A big part of this problem may be that some people that get akathisia have a much less intense need to move than others and their movements may not be visible on clinical assessment. It is very likely that, throughout history, these people were misdiagnosed with anxiety or mental illness because their movements weren’t visible. As Dr. Glen Mullen said, these symptoms are the most dangerous. So if these symptoms are not included in the definition or description of akathisia, a few outward signs will continue to be misdiagnosed and mistreated.
So although the term akathisia can be loosely translated as an ‘inability to sit’, it was coined in 1902 based upon observation of physical restlessness in these patients. And it’s likely that for many decades later the other symptoms are attributed to mental illness or anxiety. So we think a good way to better define akathisia is by studying people who had no history of mental illness or anxiety, had never taken a psychiatric medication and were taking no other medications when they had the sudden onset of akathisia from one IV dose of an anti-nausea medication.
So this removes the question of whether their symptoms were due to psychiatric drug withdrawal, for example, or worsening of a mental illness. Now, we’ve actually done this already and found that each of the 22 people we questioned reported exactly the same symptoms. They had the sudden onset of agitation, a feeling as if they wanted to rip out of their skin. They had the intense terror and these symptoms were so bad that at least two people said they wanted to rip out their IV and run and jump off the roof of the hospital.
So there’s nothing subtle about this, but the problem has been that throughout history, doctors have not listened to or believed their patients when they say this is not anxiety. Now because of the very high risk of suicide and violence, we think it’s much safer to have too many people diagnosed with akathisia than not enough. So for these reasons, when we refer to akathisia, we will be referring to the symptoms, the universal symptoms described by the people I mentioned earlier, who had no history of mental illness, had never taken a psychiatric medication and got akathisia suddenly while being given an IV dose of an anti-nausea medication. This also falls in line with Dr. Glenmullen’s description about there being two sides to akathisia.
Moore: Was there anything else important to share with the listeners?
Nickens: I want to leave you with one final story that’s an example of what’s happening all over the world because akathisia is not being recognized. Now, thankfully, this story didn’t end in suicide, but it very well could have.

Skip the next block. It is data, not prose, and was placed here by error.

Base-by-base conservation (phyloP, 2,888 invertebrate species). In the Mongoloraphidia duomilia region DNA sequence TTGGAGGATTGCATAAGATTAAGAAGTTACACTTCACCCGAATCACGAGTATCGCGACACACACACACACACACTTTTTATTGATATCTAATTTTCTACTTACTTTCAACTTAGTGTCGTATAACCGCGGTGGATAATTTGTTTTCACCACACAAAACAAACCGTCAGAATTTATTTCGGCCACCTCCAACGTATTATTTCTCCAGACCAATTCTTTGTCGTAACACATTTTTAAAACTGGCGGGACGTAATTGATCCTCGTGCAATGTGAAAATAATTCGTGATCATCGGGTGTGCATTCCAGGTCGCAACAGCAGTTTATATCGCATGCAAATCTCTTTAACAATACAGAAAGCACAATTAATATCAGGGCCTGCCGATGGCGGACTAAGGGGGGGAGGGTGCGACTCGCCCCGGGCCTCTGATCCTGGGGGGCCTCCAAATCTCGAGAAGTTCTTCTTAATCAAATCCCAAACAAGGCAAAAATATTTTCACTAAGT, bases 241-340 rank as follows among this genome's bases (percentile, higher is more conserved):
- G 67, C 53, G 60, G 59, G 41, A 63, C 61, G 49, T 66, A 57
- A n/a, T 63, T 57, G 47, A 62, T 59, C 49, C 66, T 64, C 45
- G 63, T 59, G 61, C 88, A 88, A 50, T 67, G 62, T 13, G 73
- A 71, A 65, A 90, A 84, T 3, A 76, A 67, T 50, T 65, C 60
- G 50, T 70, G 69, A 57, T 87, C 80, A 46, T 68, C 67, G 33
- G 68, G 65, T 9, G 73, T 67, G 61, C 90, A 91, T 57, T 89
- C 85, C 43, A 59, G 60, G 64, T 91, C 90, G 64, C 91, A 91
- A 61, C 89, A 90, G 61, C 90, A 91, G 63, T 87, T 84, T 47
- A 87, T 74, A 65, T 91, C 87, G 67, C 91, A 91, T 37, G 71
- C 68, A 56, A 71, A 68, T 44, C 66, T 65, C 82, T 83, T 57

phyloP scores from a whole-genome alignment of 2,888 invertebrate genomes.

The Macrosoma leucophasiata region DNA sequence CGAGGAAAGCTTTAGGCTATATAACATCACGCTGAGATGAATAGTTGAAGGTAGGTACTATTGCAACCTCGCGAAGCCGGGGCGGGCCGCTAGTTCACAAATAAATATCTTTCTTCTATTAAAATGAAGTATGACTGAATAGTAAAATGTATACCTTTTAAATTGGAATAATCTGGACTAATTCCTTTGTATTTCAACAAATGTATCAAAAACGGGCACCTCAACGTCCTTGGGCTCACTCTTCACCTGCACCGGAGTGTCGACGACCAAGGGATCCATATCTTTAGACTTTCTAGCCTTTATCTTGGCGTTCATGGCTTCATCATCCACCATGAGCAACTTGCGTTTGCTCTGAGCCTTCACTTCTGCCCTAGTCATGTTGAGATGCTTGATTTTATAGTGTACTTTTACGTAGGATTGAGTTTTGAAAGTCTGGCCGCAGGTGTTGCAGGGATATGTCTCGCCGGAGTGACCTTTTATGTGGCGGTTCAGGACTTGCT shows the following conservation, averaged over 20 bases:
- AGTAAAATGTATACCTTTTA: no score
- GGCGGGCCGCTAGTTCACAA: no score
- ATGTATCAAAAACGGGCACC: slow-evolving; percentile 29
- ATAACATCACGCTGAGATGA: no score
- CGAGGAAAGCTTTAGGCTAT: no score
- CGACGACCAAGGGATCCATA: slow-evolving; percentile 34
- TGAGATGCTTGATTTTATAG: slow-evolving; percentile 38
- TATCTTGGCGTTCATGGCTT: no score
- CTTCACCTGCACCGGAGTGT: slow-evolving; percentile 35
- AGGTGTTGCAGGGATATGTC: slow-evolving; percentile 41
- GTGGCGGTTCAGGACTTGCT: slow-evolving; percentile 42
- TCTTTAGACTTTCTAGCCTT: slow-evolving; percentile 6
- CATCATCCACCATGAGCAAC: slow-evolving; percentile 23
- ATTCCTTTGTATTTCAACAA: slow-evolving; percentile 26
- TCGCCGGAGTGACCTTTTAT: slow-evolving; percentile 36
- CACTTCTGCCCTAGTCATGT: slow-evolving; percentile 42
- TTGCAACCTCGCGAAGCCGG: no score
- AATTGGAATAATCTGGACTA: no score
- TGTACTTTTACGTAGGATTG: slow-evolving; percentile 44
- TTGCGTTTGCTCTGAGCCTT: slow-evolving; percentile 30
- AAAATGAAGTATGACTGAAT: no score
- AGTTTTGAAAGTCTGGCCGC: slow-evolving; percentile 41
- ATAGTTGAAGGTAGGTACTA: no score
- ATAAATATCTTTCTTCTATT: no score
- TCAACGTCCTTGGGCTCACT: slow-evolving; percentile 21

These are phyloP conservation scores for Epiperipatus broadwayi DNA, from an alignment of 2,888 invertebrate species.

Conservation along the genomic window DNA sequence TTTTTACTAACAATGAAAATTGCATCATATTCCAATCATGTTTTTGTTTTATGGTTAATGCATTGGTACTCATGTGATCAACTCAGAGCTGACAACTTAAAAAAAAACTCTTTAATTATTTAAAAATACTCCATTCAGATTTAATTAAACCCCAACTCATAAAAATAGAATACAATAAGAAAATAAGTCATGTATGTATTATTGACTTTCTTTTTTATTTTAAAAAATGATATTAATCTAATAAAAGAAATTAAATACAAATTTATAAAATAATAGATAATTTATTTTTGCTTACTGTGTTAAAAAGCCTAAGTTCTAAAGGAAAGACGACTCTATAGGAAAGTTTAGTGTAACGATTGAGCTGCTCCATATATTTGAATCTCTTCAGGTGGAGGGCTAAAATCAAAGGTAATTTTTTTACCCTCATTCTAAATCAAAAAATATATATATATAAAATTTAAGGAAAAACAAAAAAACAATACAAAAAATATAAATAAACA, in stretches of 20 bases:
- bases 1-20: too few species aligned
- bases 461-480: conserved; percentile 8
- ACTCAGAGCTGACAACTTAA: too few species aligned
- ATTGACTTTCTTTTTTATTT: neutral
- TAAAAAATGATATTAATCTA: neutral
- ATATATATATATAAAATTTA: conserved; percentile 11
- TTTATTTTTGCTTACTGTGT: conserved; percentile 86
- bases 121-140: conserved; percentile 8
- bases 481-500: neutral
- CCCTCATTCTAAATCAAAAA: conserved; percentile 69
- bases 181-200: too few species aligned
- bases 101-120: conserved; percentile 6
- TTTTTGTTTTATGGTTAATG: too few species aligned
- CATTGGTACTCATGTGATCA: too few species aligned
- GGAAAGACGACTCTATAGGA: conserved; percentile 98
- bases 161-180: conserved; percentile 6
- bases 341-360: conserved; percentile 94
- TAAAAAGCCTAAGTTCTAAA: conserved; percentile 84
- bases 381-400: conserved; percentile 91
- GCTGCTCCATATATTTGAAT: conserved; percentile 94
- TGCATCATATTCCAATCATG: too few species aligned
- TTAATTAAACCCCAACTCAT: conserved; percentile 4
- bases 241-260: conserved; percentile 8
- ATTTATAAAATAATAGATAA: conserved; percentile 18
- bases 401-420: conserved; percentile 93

This was posted by a member of an akathisia support group. He had been prescribed a benzodiazepine to treat his undiagnosed akathisia symptoms:
“I was put in a god-awful drug treatment center that cold-turkeyed me off my benzo I was taking akathisia and off Trazadone which I’ve been for many years. Needless to say, the akathisia got worse, after over a week of hardly sleeping at all, I went completely berserk and was having a total meltdown.
I started begging for an ambulance for a couple of days. They refused and wouldn’t let me speak to family even. Every time I mentioned the word akathisia they got angry and denied it even existed. Eventually, they said I was an entitled piece of shit and showing drug-seeking behavior, threatened to beat me up. I begged for an ambulance, they called the sheriff and had me admitted to a psych hospital, transported me handcuffed and shackled three hours away to a horrible facility where I begged for help. They forced injections of Haldol and Geodon on me, causing me horrific tardive dyskinesia almost immediately. I wish that any of this story was not true.”
Now, as horrific as that sounds, it is not at all an isolated case. In fact, the majority of people, the thousands of people in the akathisia support groups, have similar stories. And it’s primarily because their doctor did not recognize or did not even know about akathisia. So please clinicians learn about it so these stories stop happening.
So finally, James, I can’t stress enough how horrific akathisia is, how widespread it is, how hard it is to survive and how much these people are being harmed because clinicians aren’t diagnosing it. And on this note, I would like to plead to any physicians who have experienced akathisia themselves to step up and help us. You know there’s no mistaking akathisia and you know it’s not psychological. Our doctors are not listening to us, but they will listen to you.
So I hope I’ve gotten the point across to the listeners that akathisia is a chemical torture that can instantly make people who are not depressed take their own lives and it can happen to anyone. So please learn more about it by visiting our website where we have a downloadable comprehensive guide to akathisia.
And lastly, I would like to honor our many friends who didn’t survive and offer our condolences to their families.